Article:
Tuesday, November 15, 2011

November Art Bead Scene Challenge Entry

In case you haven't been over the ABS blog to see the latest challenge, the photo image for this month is:

Madonna Pietra degli Scrovigni 
by Marie Spartali Stillman (1844-1927) 

This is the color palette to be used:


And rules require that an art bead (definition here) be included.



So here is my entry, the necklace I recreated for Madonna Pietra degli Scrovigni to wear in her portrait.


The piece contains two types of antiqued brass chain from Vintaj--a heavier piece in front and a slightly daintier piece in the back. 



The brass leaf is also a Vintaj piece to which I've added 3 colors of freshwater pearl nuggets to lighten and soften the look at the focal point.    The green and gold topaz colors, as well as the creamy white color, are each reflected in other parts of the necklace.  The pearls send a message to  us that this is a woman of some wealth.




Most of the necklace reminds us of the medieval period with the darkened chains, findings, and beads, and tell us that this is an heirloom piece.   However, there are also a few lighter parts to remind us that the necklace still has some  shine.  It also serves to call greater attention to the beads and her wealth, as well as her youth and beauty.

The real highlight of the necklace is this bar that runs horizontally and meets at the loops where the 2 types of chain switch.   A second piece of the lighter-weight chain drapes softly beneath the sparkly bar.  The bar is made of  copper wire permanently colored with gun metal bronze. 
It holds 3 good-size crystals in very light shades of amber and green which reflect the light beautifully.  Between the crystals are white ribbon glass spacer beads by TracyBell.   And on each end, a pearlized seed-bead in off-white complements the rich, lighter look.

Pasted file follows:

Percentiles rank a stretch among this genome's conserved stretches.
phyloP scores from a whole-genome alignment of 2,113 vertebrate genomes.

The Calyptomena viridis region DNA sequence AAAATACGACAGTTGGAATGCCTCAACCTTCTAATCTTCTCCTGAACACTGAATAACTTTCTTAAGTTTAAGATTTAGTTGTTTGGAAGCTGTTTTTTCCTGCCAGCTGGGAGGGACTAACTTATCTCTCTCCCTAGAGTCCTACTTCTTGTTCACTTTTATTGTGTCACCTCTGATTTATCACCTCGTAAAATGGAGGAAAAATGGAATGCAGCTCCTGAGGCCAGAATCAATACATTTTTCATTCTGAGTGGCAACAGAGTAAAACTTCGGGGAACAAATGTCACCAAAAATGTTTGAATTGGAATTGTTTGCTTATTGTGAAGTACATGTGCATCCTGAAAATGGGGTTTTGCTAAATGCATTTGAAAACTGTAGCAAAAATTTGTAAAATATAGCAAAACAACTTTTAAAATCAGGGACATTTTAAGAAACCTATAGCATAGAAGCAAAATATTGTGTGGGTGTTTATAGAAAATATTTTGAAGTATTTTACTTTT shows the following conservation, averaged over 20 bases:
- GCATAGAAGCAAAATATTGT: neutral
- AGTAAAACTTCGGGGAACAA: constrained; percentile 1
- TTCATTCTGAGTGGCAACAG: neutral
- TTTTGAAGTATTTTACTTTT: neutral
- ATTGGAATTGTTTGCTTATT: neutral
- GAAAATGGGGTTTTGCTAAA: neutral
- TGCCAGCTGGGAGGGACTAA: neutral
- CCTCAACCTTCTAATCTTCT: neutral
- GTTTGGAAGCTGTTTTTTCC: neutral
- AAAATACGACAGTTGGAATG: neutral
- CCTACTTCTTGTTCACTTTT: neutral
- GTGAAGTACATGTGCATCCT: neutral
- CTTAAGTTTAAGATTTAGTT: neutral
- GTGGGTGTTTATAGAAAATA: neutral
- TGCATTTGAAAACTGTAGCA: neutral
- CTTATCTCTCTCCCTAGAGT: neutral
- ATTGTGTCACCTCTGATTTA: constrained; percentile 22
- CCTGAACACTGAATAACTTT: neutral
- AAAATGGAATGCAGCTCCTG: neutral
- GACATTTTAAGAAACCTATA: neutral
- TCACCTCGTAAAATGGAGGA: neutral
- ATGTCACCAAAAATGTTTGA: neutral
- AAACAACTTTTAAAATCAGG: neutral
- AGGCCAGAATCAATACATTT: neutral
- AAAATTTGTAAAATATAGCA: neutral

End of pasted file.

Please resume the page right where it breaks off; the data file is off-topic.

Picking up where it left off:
On the sides, olive green glass crystals with Vintaj brass flower-shaped bead caps also add to the drape of the piece and the look that the woman has people in her life who can afford to give her such jewels.


I really enjoyed creating for this month's challenge.  This is the first piece I've entered.   As much as I hate to part with it, this will likely be appearing soon in my ArtFire studio.   If Madonna Pietra degli Scrovigni doesn't get to wear it, hopefully someone will. 


Hope you enjoy all the challenges coming your way!  


--Sharyl


P.S. Be sure to take a look at the other entries for this month's ABS Challenge!   It seems this beautiful painting really inspired people to create some wonderful jewelry!  




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Image Credits:



Madonna Pietra degli Scrovigni, by Marie Spartali Stillman (1844-1927)  and Color Palette.  From Art Bead Scene Blog.  http://artbeadscene.blogspot.com/2011/11/november-monthly-challenge.html

Jewelry photos by Sharyl, Nov. 2011

Leaves:  http://www.designedtoat.com/clipart7/fall06.gif




6 comments:

T... said...

oh beautiful piece Sharyl...love the colours you had to work with...and what you've done with the pearls on the leaf.....love this piece....

Krista said...

Beautiful!

Sally Russick said...

Sharyl, your necklace is beautiful!! I really love the pearls on the leave!

Beadbug said...

Nice work the colors are amazing.

Mary C said...

I adore Pre-Raphaelite paintings. The one you had to work with is lovely. What a terrific job you did of designing something for her! Yes, I think Madonna Pietra would wear your necklace if she could.
Vintaj has some awesome components, don't they? I only have a few earrings made with items from their line because, unfortunately, the local store that I started to buy their products from discontinued them. *sigh* (Do buyers from those chain craft stores have any clue what is popular? I think not.)

Nice work, Sharyl.

Carole Meisenhelter said...

...such a beautiful story how you connected to the challenge portrait. How imaginative, and creative! I love what you came up with and I figure it took quite some nutting out to arrive at that outcome. The result is stunning and I wonder how many times you've stood in front of the mirror with it on, checking out every angle. Did I say fabulous result? Well done Sharyl!